PROFILE: Edna Kissman, Burson-Marsteller; A home run for health PR

Baseball loving Edna Kissman knows what’s good for her health division

Baseball loving Edna Kissman knows what’s good for her health division

When Edna Kissman arrived at Burson-Marsteller’s New York offices in

1978 her first assignment was to take a crash course in the all-American

game of baseball as part of a campaign for client Gillette.

A baseball card of her favourite player the St Louis Cardinal’s Enos

Slaughter is among the memorabilia which fight for space in her office.

‘Slaughter had this reputation,’ explains Kissman, ‘that no matter what

obstacle was in his way he would keep running.’

Kissman is still running. The 46-year-old Israeli who cheerfully

acknowledges her trouble-shooting reputation as a ‘marine corps of one’

has stormed though the ranks of the world’s largest PR company.

But her PR career began in Israel heading the agency Ruder Finn. There

Kissman was seconded as assistant press secretary to the late Prime

Minister Rabin during the Kissinger Middle East shuttle in 1975. She

established the government’s first news monitoring service and

translated the Hebrew press for Kissinger’s select entourage of

journalists, dubbed ‘the mighty 14’.

‘I can’t say we influenced the way they wrote but we certainly

influenced the way they thought about issues,’ she said.

Kissinger left, Kissman became ‘bored’ and the US beckoned. It was at B-

M, New York, that she began to work with pharmaceutical companies.

Kissman had no knowledge of medicine and remembers telling her client

that the patient, not the nurse should be the target of his drug

‘because on the TV programme St Elsewhere the surgeon never listens to

the nurse’.

Luckily her client agreed and his inability to communicate directly to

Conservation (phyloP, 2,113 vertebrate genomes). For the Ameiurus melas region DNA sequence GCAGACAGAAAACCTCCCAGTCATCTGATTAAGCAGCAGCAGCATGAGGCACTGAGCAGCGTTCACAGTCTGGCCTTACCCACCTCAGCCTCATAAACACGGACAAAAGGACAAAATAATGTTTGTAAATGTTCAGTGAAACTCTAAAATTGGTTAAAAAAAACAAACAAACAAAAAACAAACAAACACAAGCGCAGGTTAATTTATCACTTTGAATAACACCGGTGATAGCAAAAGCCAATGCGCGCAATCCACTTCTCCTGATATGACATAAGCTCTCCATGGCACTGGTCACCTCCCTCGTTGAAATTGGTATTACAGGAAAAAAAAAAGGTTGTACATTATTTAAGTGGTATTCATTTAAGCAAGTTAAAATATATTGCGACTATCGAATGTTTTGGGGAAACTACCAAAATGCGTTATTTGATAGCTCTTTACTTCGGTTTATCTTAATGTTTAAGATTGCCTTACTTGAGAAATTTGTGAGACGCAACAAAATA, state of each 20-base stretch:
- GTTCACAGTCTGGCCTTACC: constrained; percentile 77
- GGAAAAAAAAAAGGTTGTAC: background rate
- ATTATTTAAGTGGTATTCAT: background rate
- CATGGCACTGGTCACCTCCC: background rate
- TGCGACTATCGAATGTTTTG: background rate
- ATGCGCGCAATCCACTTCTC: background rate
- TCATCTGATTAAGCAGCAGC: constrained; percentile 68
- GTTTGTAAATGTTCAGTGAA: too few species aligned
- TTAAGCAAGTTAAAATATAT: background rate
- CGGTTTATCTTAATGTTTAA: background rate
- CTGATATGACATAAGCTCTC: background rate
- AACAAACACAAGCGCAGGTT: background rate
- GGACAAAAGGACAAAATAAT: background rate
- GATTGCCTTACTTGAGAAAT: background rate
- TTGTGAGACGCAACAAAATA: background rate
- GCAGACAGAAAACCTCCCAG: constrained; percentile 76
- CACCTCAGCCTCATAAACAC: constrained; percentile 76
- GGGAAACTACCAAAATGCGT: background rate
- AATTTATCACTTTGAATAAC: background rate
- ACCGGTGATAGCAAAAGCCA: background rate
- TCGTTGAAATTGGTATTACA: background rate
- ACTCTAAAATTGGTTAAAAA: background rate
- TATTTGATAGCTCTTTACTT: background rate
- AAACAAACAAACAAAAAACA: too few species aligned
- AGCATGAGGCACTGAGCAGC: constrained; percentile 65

patients opened up a world of new business healthcare PR opportunities

for B-M. ‘It was like the road to Damascus for St Paul,’ said Kissman.

‘I knew enough to sound intelligent but didn’t need to go to medical

school to reach the outside world for clients. We tripled the healthcare

business in one year.’

But B-M grew too fast and when recession hit in the 80s cracks began to


Kissman spent the next ten years hopping from New York to Burson-

Marsteller’s UK and German offices ‘to start the healing process’. And

the healing process is well underway. Today the agency has over 2,000

clients in 62 countries. Healthcare business in the UK accounts for 32.5

per cent of total fee income and is growing by 22 per cent each year.

But Kissman felt this global aspect of B-M was not being effectively

communicated to the client or its staff and in 1993 ditched line

management to take on a role she describes as ‘a strategic change


‘All we could talk was dots on the map,’ she said. ‘We had very little

capacity to demonstrate the power of Burson-Marsteller as a visible

global organisation to clients. It’s size had become a detriment.’

B-M’s answer is to transform itself from a PR to a ‘perception

management’ firm. Accounts will have ‘client leaders’ as the point of

contact for account staff worldwide and clients will be assigned to one

of ten ‘practices’ including healthcare, headed by Kissman. ‘We are

aiming for long term and much closer relationships,’ she said.

But according to colleagues the woman who cites her hobby as ‘collecting

people’ has never had problems striking up good business relationships.

‘She can have the client eating out of her hand in five minutes,’ said

one colleague.

Kissman seems to command the respect of her staff too. ‘She made me what

I am today,’ said a colleague laughing at the cliche. Nick May,

managing director of Burson-Marsteller healthcare in London describes

her as ‘one of the most professional, dedicated people I have ever

worked with’.

But the woman who rises at 5.30am insists she is not a workaholic. ‘I

enjoy opera, theatre, oh and I’m a good rambler as you can tell,’ she



1976 - 1977 MD, Ruder Finn, Israel

1982 Director, B-M, New York

1988 - 1992 Joint md, B-M, London

1992 - 1993 CEO, B-M, Germany

1993 - 1995 Vice-chairman, Worldwide Strategy

1996 Chairman, B-M Healthcare Practice, WWD

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